A searing, self-reflective account of adult male rape.
Historian and distinguished Colgate University professor Douglas (Orderly and Humane: The Expulsion of the Germans after the Second World War, 2012, etc.) was just 18 when a Catholic priest whom he “knew little about” soon became “cunning, violent, and someone who obtained gratification from causing others to suffer.” A school chaplain, inebriated at a gathering, sexually molested Douglas during a violent four-hour attack; much later, the author would learn of the man’s reputation for such behavior around campus. Though it was heinous and psychologically scarring, the author eventually came to terms with the incident and began to explore the semantic trickle-down theories of such a crime: how his feral, panicked resistance contributed to its ferocity, the moral obligations of rape victims, and how gender affects the response to a rape accusation. He also needed to come to terms with the Catholic Church’s repeatedly casual dismissal of his accusations and their hushed reassignment of the undisciplined clergyman. Douglas retreated socially yet continued completing his college degree in denial, while restless sleep patterns and weight loss led to an eventual psychiatric evaluation for sexual trauma. A group of counselors attempted to haphazardly reframe his ordeal through therapy, which proved useless and only reinforced his belief that, as a male victim, he was a “walking anomaly.” Sadly, Douglas admits that though he’d experienced other crimes like burglary and property theft, those events had finite closures; his rape, however, is “always now” and continues to “rewrite the computer code of my life.” Perhaps surpassing the physical and emotional trauma of the event itself is the crushing fallout Douglas continues to experience even as a happily married husband and father who copes daily with the grim realities of sexual victimization. Through prose that is consistently eloquent and frank, some semblance of vindication only arrives after Douglas learns of the priest’s conviction and, more personally, by increasing societal awareness and struggling toward forgiveness.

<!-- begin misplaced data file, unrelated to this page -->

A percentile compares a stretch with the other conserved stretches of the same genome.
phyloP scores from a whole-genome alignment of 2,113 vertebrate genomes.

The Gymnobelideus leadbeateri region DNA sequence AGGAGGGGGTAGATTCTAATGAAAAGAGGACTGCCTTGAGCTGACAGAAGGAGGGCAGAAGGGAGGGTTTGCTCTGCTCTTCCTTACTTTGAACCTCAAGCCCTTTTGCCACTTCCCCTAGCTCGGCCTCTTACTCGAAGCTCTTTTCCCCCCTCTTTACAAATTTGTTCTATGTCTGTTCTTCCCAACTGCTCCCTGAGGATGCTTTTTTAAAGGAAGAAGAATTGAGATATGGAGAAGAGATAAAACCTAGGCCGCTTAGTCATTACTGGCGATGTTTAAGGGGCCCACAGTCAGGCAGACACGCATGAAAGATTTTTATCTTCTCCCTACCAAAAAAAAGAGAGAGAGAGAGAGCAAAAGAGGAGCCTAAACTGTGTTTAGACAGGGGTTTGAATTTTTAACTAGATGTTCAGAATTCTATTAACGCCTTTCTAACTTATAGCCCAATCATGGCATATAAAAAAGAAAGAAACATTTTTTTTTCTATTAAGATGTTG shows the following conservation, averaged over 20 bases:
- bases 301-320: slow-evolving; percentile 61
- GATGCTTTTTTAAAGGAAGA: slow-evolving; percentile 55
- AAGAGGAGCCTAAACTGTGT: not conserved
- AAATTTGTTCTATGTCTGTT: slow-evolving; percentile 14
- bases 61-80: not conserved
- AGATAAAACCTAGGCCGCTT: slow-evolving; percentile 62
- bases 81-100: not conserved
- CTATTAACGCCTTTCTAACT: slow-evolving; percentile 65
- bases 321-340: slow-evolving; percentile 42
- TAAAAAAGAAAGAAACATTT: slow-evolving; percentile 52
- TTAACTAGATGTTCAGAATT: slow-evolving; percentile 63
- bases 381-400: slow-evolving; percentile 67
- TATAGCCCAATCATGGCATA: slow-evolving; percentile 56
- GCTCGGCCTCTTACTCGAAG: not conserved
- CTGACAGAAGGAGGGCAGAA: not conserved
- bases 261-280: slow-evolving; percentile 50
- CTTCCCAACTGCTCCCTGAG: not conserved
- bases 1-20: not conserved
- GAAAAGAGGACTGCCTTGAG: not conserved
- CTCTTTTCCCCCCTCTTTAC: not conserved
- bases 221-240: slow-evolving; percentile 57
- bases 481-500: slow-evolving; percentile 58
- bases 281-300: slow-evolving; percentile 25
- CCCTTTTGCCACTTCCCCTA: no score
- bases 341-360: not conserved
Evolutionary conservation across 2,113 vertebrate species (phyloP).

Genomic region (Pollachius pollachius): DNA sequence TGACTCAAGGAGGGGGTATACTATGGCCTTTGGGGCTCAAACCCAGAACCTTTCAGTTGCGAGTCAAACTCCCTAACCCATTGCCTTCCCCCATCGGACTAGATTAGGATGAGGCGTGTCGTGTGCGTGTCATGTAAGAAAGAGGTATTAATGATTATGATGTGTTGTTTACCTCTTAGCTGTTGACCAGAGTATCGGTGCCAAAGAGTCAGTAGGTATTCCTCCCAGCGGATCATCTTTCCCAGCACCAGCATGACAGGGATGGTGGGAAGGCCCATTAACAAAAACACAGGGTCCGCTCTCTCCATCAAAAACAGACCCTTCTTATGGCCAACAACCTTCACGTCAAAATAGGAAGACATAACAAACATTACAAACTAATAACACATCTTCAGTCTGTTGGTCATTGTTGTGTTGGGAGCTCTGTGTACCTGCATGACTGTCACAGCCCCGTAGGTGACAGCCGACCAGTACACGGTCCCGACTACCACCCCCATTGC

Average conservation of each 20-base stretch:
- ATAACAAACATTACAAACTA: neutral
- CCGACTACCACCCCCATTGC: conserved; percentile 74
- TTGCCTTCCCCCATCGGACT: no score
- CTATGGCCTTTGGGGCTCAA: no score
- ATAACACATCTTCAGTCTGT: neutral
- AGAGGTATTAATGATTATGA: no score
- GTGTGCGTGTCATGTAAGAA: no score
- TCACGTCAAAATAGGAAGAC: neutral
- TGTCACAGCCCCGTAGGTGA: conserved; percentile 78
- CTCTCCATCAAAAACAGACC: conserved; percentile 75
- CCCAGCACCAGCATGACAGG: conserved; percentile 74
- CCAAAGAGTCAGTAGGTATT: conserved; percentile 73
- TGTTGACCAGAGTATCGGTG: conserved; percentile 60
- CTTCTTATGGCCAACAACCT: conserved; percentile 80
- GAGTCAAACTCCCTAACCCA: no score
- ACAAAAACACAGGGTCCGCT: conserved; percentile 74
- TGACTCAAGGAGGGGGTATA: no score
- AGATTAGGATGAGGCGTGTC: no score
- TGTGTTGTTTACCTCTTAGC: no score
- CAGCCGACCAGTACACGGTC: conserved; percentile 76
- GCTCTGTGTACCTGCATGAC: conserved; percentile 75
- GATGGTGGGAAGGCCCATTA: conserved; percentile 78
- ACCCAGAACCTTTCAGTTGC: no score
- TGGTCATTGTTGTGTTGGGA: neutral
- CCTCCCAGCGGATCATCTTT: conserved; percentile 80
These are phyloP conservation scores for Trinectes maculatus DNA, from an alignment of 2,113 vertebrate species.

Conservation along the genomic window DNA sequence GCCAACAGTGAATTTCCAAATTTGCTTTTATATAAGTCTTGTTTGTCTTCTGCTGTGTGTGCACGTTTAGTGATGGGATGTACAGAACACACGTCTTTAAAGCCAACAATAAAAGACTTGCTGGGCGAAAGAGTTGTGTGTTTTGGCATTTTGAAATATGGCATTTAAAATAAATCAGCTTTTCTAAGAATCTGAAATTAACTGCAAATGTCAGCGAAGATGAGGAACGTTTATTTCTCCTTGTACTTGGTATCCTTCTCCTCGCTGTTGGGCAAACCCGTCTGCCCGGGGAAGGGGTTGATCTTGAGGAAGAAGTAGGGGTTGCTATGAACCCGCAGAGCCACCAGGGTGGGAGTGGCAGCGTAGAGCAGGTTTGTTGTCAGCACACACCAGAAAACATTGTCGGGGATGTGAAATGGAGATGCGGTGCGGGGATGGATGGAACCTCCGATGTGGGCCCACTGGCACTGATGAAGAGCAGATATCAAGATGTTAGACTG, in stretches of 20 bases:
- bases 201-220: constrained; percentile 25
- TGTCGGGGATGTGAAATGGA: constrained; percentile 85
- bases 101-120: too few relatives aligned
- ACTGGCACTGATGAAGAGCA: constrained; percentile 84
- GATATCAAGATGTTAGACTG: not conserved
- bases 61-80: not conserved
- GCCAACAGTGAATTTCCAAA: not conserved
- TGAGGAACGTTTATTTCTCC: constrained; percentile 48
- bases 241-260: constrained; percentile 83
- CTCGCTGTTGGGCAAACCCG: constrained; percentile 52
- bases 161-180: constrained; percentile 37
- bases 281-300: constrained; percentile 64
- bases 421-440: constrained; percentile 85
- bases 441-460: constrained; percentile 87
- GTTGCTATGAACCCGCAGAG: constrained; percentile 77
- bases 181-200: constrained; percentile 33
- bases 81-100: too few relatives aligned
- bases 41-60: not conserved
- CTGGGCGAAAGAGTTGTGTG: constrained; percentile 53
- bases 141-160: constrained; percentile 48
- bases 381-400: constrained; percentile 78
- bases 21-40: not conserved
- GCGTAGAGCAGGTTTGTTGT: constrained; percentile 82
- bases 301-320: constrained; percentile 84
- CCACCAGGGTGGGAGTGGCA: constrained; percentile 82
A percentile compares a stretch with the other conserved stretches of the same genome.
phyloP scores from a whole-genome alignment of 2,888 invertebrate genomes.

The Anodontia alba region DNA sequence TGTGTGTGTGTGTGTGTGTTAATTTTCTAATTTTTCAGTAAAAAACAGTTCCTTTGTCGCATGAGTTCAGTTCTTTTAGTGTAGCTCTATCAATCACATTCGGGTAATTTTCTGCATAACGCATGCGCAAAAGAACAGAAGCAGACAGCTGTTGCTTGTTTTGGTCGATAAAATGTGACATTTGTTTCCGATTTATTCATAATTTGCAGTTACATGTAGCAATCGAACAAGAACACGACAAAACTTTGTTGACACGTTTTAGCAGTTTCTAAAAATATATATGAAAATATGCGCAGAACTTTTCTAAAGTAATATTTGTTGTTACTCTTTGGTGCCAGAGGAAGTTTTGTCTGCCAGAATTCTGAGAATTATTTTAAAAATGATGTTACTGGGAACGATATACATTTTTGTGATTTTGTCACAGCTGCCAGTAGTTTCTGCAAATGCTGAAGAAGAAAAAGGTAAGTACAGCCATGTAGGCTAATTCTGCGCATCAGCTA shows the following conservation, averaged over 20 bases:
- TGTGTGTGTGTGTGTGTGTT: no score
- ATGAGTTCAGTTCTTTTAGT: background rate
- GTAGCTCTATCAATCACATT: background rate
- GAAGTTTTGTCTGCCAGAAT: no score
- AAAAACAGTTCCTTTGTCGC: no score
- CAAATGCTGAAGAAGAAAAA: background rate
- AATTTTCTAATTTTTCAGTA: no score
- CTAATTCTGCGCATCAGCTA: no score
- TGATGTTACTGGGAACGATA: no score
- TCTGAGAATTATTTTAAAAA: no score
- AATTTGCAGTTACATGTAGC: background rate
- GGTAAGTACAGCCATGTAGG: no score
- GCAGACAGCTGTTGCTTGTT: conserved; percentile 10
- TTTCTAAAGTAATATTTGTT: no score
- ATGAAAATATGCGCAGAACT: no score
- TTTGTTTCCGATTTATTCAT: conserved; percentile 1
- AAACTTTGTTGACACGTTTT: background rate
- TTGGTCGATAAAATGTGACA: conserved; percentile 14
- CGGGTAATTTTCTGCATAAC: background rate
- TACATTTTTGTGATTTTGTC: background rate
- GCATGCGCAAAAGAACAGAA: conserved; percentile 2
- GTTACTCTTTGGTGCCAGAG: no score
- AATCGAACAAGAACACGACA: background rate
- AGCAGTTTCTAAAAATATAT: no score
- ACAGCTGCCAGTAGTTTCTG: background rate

Courageous, sobering, and cathartic.